By Andrew Warshaw
November 18 – Two days to go and counting to the first and most probably last winter World Cup, staged slap bang in the middle of the domestic season. Like it or not, it’s happening but rarely, if ever, has so much attention been focussed on matters off as well as on the field.
Even before ball is kicked ahead of Sunday’s big kickoff between the host nation and Ecuador, scrutiny of Qatar’s justification for hosting shows little sign of abating with endless condemnation of its treatment of migrant workers, human rights record, labour laws and discrimination against the LGBT community.
Should we really be surprised? Ever since Qatar was awarded the World Cup in 2010, defeating the United States in the final voting round 14-8, the tiny Gulf state half the size of Wales has suffered a slew of negative headlines and corruption allegations, all of which have been vehemently denied from day one.
In the build-up to the tournament, organisers have constantly been forced on the defensive to react to a barrage of negative publicity, insisting Europe has no monopoly on staging football’s showpiece event and even suggesting some of the criticism has been racially motivated.
Qatari officials have increasingly rolled out the argument that there is a targeted media campaign against the country as the Middle East prepares to organise the World Cup for the first time.
Yet so alarmed did FIFA become that in an unprecedented move, its two top officials implored the 32 finalists to focus on football and avoid political statements.
Organisers have been telling anyone who will listen that the tournament will be remembered for all the right reasons and that everyone will be welcome, regardless of colour, creed or sexual orientation – provided of course there is sufficiently affordable accommodation for them to sleep.
Qatar isn’t the kind of place where authorities turn a blind eye to people crashing out on the beach or on a park bench. Concerns about the influx of fans have reached the point where even foreign residents have been asked to vacate their rented apartments during the World Cup to open up more availability.
But there is undoubtedly a plus side in terms of the compact nature of the tournament. However seriously disruptive the tournament might be to the traditional league season, Qatar’s stadiums are within a few minutes of each other, meaning no exhausting and expensive travel between venues. Qatar also knows how to organise sports events, having successfully hosted a plethora of them in recent years.
The sheer scope of the World Cup presents, of course, an entirely different challenge and it will be intriguing to discover how Qatar, which has spent an eye-watering $300 billion on infrastructure for a tournament lasting just five weeks, copes with the magnitude of the occasion. Former FIFA president Sepp Blatter, who voted for the United States to host, added his voice this week to critics who say Qatar is simply too small, notwithstanding any perceived lack of footballing pedigree.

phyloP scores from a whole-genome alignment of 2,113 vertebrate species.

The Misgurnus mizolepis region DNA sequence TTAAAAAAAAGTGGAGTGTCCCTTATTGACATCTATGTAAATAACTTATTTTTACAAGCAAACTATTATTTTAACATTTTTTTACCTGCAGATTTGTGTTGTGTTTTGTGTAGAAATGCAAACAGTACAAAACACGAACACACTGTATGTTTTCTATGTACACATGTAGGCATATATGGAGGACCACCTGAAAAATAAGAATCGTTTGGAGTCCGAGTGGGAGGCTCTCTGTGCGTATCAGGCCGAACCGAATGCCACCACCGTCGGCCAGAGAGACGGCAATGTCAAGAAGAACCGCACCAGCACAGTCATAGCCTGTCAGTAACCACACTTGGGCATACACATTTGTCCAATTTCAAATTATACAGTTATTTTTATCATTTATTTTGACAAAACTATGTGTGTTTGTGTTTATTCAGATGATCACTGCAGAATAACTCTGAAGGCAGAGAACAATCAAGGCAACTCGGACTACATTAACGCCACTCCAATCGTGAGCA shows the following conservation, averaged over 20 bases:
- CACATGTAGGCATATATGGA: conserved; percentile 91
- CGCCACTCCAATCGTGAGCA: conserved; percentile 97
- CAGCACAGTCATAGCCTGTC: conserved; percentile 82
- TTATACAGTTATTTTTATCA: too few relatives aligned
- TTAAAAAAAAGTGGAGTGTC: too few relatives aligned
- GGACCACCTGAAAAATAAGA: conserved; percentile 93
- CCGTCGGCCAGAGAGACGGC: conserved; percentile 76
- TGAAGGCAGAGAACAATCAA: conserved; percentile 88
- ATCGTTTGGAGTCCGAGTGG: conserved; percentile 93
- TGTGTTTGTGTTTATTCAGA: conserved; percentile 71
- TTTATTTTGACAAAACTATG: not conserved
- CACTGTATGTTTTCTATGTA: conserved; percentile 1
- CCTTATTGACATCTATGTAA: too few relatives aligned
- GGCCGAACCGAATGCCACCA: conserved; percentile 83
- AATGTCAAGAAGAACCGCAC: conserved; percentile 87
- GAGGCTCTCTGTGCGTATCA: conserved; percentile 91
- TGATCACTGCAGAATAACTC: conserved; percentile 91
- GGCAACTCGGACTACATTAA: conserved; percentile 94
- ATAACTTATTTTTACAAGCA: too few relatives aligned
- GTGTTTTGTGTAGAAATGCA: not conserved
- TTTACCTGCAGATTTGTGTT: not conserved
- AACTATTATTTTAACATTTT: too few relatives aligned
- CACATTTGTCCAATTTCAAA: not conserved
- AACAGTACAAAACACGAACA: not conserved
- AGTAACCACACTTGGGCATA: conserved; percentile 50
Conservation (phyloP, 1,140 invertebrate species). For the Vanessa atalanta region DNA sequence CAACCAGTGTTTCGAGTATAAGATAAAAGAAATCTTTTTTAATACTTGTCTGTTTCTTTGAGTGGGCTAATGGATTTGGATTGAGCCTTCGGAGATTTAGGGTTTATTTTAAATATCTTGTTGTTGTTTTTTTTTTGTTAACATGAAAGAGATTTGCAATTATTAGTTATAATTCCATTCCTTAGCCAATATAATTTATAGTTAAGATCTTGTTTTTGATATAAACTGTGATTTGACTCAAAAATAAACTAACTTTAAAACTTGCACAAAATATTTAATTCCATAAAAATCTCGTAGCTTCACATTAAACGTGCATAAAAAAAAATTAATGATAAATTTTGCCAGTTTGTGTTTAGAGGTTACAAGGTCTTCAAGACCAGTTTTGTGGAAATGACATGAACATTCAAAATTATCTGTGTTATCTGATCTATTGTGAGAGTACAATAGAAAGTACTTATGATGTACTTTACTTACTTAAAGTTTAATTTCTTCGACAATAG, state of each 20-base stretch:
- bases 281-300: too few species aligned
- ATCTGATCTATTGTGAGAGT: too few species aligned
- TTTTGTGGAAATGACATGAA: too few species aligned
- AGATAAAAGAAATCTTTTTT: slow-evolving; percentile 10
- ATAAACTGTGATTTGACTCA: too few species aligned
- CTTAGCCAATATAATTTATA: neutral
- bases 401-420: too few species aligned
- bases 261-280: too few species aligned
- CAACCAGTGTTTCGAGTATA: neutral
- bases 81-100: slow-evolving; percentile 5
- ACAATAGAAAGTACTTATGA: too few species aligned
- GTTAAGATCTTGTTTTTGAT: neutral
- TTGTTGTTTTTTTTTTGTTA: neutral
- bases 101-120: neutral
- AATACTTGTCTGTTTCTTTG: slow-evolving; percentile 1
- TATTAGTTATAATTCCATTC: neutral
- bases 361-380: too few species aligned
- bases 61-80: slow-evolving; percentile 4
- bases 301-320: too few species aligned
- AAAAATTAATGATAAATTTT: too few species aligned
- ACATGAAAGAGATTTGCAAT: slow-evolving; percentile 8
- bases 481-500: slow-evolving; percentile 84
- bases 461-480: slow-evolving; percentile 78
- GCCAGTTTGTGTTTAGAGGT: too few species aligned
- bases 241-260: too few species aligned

Off the field, Qatar’s authorities have been at pains to point out that being granted the finals has led directly to improvements in the treatment of migrant workers. Following a wave of international condemnation over Qatar’s antiquated kafala labour system that put employees at the mercy of their employers, the practise has thankfully been abolished.
It’s undoubtedly a groundbreaking development even if human rights organisations claim it isn’t nearly enough. As widely reported, Amnesty International, Football Supporters Europe and eight other human rights and fan groups collectively urged FIFA to put up a minimum $440 million – roughly the equivalent of World Cup prize money – as a compensation fund for the hundreds of thousands of migrant workers who suffered abuses and unexplained deaths in preparation for the tournament.
FIFA, by all accounts, has yet to commit to this, preferring to focus on the legacy the tournament will provide. A World Cup for the entire region is the mantra that has been shouted from the rooftops over more than a decade.
Whether or not you believe this, there is certainly an enormous appetite to attend the tournament, with an estimated 1.2 million fans attracted by Qatar’s compact size, hardly any travel required once there and the possibility to see more than one game in a single day.
If there is enough space to prevent thousands of fans falling over each other, metaphorically if not literally speaking; if rules banning alcohol (already exhorbitantly priced) in all but a few places do not lead to too much of a kill-joy environment; in other words, if the whole caboozle is not too sanitised, those who have worked flat out to leave no stone unturned to make it success might well pull it off.
After all, World Cup host nations, however strongly criticised beforehand, have a habit of showcasing their attributes rather than their failings once the action get under way. Twas ever thus.
FIFA president Gianni Infantino reminded everyone recently that the tournament “is not only about infrastructure and stadiums, it’s also about experience and legacy. It’s about creating memories that will last a lifetime.”
True but memories are one thing, what happens on the ground after the tournament is another. Not all host countries – one might even suggest not many – end up leaving the legacy they promise.
Qatar will have to show long after the event that it will not fall into this category.
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